Where Function Meets Form
New Center for Student Services houses dining facilities, academic and career advising programs| From Investing in a new BU | By Leslie Friday. Videos by Joseph Chan
In the video above, take a tour through the new Center for Student Services. Below, watch videos about the center’s dining facilities and design.
It’s hard to say which feature of the new Center for Student Services at 100 Bay State Road wows the most: the tandoori treats and gluten-free goodies in the dining facilities, the green building features, the shower for biking commuters, or the convenience of having several academic and career advising services together under one roof.
The first two floors of the $65 million, 120,000-plus-square-foot center, which opened in September, are dedicated to dining and seat more than 1,000 people. The four floors above that house the Educational Resource Center (ERC), the Center for Career Development (CCD), and several College of Arts & Sciences writing and advising programs. The basement has a bakery and coffee shop, a late-night kitchen and function room, bike storage, and cyclist shower facilities.
The center’s activities are supported by donations from several alumni, among them University trustee Sharon Ryan (SAR’70) and her husband, Robert, who gave $1 million toward the center’s endowment. Arthur Marciano (DGE’49, COM’51) gave $3 million toward the center’s endowment, and the dining area has been named Marciano Commons to honor his community spirit and service and that of his late wife, Ann (CAS’50).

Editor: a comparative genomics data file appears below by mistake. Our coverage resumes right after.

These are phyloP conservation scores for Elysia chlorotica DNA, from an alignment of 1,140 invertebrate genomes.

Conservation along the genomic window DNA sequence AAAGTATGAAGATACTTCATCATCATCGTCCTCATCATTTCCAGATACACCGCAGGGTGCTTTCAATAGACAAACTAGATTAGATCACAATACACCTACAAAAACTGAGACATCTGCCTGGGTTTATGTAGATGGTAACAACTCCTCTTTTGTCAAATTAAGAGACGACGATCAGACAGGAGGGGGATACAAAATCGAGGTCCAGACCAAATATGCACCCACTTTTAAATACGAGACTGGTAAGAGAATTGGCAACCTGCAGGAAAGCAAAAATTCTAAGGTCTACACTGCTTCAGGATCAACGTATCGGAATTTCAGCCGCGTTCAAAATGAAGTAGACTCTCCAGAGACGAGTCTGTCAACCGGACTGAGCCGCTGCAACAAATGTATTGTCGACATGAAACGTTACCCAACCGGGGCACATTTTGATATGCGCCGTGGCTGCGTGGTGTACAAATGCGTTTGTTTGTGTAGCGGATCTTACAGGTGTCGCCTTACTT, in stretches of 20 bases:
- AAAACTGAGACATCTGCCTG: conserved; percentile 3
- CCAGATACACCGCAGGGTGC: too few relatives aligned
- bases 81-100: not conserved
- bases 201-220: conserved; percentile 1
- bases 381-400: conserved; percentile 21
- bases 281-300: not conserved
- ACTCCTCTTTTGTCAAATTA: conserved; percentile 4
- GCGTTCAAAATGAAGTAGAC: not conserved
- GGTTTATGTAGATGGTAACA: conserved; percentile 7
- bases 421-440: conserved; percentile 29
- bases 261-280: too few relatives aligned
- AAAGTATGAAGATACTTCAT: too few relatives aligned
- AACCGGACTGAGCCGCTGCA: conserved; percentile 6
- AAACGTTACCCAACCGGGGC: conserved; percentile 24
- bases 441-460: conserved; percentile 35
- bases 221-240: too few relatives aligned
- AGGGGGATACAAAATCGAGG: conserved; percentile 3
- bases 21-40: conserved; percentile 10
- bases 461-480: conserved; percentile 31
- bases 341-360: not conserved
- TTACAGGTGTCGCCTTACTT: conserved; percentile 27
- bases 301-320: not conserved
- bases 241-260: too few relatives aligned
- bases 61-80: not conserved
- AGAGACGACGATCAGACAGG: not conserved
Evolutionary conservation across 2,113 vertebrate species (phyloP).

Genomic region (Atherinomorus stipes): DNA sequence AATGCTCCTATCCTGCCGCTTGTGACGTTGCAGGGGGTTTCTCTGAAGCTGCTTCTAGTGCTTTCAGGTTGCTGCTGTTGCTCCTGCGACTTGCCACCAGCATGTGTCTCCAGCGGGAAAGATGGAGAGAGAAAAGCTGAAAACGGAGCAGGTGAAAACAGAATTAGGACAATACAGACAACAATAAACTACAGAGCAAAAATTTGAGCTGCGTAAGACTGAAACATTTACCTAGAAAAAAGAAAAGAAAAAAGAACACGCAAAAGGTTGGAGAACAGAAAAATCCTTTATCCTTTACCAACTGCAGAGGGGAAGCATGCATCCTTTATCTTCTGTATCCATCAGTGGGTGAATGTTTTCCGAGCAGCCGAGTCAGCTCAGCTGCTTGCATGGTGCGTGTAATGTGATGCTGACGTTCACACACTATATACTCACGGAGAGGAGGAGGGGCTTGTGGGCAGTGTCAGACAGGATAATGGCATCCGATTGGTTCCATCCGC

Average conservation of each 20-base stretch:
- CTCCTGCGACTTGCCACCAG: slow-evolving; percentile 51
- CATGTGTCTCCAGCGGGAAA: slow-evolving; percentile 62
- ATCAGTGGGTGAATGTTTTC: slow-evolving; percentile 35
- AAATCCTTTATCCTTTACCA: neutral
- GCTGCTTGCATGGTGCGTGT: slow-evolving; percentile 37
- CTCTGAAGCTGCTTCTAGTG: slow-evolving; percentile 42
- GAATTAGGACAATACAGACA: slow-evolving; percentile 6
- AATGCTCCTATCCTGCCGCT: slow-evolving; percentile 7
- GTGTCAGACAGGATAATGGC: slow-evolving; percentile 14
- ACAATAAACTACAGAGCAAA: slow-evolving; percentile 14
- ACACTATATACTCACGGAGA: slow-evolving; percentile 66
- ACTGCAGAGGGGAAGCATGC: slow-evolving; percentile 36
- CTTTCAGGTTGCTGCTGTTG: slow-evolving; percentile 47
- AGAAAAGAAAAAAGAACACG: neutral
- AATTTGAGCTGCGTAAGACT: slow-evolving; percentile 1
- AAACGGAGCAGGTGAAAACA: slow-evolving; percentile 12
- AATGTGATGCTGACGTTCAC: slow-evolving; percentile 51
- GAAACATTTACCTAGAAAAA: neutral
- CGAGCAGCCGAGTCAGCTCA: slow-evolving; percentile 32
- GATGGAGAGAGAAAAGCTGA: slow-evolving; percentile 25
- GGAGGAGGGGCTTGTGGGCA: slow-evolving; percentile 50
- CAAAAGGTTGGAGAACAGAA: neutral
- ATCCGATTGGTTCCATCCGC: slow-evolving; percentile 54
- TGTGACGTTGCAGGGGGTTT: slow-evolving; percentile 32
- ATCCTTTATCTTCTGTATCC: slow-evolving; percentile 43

Dennis Carlberg, the University’s sustainability director, says the building is 20 percent more energy-efficient than most new construction and features cutting-edge, ecofriendly technology, including a green roof. That and other green features, he says, should qualify the facility for Leadership in Energy and Environmental Design (LEED) certification.
The first two floors of the $65 million, 120,000-plus-square-foot Center for Student Services are dedicated to dining and seat more than 1,000 people. Photo by Kalman Zabarsky
Gary Nicksa, senior vice president for operations, says the center is a destination, not just a dining hall. “We talk a lot about the food, but really it’s the social experience that’s changed,” he says. “These are places where people go and they stay for a long time.”
The third floor houses the CAS Writing Program, where all undergraduates can receive tutoring, and the fourth floor anchors CAS Student Academic Life, which provides students with—among many services—academic and preprofessional advising. The ERC and CCD offices on the fifth and sixth floors provide easy access to workshops, peer tutoring, writing assistance, and career advising.
Wrapping these services into one location forms a “student center for the mind,” says Dean of Students Kenneth Elmore (SED’87). “It’s a way for a student to go into a space and not have to run around to a whole lot of other places in order to get their holistic needs taken care of.”